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Track(s) taken from CDS44461/7

Fantasia, BK62

Weelkes (No 66), FVB (No 261). [Neighbour, ‘Fantasia G2’ p 232]

Davitt Moroney (harpsichord)
Recording details: March 1992
Ingatestone Hall, Ingatestone, Essex, United Kingdom
Produced by Edward Kershaw
Engineered by Mike Hatch
Release date: September 1999
Total duration: 7 minutes 19 seconds

Cover artwork: Phoenix. A glass window specially designed, made and photographed by Malcolm Crowthers.
Fantasia BK62  [7'19]

Other recordings available for download

Davitt Moroney (organ)
Thomas Tomkins included this work (‘A Fantasi of Mr Byrdes in gamut’) on one of his lists of Lessons of worthe. On another list of Byrd’s finest keyboard compositions he refers to it as ‘his old Fancy’ and, indeed, its structural features indicate that it probably dates from the 1560s. Weelkes is the best of the four sources. Byrd’s fancy is a perfect example of the traditional English fancy where the composer changes theme when he is ready to move on, arranging contrasted sections and gradually increasing movement throughout the work. It is his most extended work in fantasia form, and the majestic length of the opening point of imitation serves well to prepare the listener for the large scale of the piece. It would no doubt be a misnomer to call this imitative keyboard polyphony the ‘old style’ for when Byrd wrote it (to borrow Anthony Newcomb’s nice phrase) the stilo antico was ‘still young’. This fancy uses the full range of the keyboard in a most brilliant fashion, reserving the lowest note, C, for the very end. It is splendidly sonorous on the organ, but on the harpsichord (and at higher pitch) it has a livelier, if somewhat less noble, character.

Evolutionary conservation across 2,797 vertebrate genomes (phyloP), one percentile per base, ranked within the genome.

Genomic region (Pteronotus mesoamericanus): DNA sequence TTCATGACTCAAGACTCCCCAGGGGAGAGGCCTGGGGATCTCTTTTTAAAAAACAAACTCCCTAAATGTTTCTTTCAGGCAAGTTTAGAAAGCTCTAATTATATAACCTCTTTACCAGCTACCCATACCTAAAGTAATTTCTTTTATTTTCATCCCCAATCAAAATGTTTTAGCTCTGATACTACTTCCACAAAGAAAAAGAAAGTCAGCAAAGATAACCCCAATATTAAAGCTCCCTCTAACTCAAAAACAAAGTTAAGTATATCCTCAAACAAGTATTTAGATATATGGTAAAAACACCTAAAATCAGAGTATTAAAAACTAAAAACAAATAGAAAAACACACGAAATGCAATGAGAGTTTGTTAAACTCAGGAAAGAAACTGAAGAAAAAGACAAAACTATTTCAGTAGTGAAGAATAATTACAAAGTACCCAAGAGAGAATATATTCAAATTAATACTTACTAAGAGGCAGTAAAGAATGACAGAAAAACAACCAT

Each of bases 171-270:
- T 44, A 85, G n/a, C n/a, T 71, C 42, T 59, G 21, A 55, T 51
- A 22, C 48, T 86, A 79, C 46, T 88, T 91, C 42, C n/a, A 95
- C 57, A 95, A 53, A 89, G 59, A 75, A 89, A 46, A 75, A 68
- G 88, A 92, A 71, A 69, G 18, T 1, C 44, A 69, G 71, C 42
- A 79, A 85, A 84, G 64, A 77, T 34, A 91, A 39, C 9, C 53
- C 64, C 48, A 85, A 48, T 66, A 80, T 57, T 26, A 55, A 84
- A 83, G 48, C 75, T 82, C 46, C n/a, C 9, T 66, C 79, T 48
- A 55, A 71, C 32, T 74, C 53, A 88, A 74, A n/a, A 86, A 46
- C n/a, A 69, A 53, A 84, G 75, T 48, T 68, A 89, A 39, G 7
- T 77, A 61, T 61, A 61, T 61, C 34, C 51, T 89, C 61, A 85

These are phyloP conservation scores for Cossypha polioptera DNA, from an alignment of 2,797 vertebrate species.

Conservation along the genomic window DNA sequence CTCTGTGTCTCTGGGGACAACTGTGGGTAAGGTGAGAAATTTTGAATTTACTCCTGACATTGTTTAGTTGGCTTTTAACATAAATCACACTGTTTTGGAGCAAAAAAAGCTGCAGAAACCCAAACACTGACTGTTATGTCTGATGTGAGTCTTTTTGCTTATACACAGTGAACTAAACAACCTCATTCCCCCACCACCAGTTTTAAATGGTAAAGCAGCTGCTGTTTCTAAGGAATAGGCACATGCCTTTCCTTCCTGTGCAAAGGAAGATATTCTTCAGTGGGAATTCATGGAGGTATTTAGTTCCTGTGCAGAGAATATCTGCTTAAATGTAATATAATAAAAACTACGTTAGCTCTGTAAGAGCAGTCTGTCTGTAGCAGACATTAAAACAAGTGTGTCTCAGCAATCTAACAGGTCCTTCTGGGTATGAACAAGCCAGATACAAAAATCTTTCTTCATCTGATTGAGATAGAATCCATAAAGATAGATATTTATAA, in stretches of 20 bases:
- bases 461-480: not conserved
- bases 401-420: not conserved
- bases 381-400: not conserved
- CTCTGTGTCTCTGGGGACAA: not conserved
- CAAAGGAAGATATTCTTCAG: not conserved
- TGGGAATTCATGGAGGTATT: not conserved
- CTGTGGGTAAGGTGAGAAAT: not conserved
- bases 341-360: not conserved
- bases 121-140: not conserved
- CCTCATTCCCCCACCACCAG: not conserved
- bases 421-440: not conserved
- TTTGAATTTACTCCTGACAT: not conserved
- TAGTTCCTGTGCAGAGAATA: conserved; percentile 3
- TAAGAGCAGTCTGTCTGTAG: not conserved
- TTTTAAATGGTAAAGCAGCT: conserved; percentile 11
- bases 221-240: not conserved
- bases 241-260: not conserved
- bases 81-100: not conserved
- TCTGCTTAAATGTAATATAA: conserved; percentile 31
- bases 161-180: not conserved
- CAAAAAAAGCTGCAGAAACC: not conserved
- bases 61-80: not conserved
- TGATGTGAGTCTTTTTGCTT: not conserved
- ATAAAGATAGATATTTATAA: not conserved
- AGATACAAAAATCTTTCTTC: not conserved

Peter Philips wrote an extended Fantasia based on his teacher’s theme (FVB, no. 84), but it follows continental models by being entirely monothematic (even rather doggedly so, with rather earnest diminutions and augmentations of the theme). It was no doubt through Philips that Pieter Cornet got the theme for his own work based on the same melody.

from notes by Davitt Moroney © 1999

Thomas Tomkins a inclus cette œuvre dans l’une de ses listes de Lessons of worthe, et dans une autre liste des meilleures pièces de Byrd, il l’appelle “sa vieille fantaisie”. En effet, elle doit dater des années 1560. Weelkes est la meilleure des quatre sources. Cette Fantasia de Byrd est un parfait exemple de la fantaisie anglaise, où le compositeur change de thème quand il le veut, compose des sections bien contrastées et augmente la valeur des notes progressivement pendant la pièce. C’est la plus développée de toutes les fantaisies de Byrd. La longueur sereine du premier “point” d’imitation annonce bien l’envergure de l’œuvre. Ce serait sans doute une erreur de voir ici le stilo antico car, quand Byrd l’a écrite, le vieux style était “encore jeune” (pour reprendre une belle phrase de Anthony Newcomb). Cette fantaisie utilise toute l’étendue du clavier, d’une façon brillante, et réserve la note la plus grave, l’ut, pour la toute fin. Elle est très sonore et noble à l’orgue, mais au clavecin, et à un diapason plus haut, l’effet peut être plus vigoureux.

Peter Philips a composé une longue Fantasia basée sur le thème de son maître (FVB, n° 84). Celle-ci est écrite dans le style continental, étant monothématique (presque trop, avec des augmentations et diminutions rythmiques, démontrées systématiquement et avec beaucoup de zèle). C’est sans doute par Philips que Pieter Cornet a connu ce thème, car il l’utilise aussi dans une pièce d’orgue.

extrait des notes rédigées par Davitt Moroney © 1999

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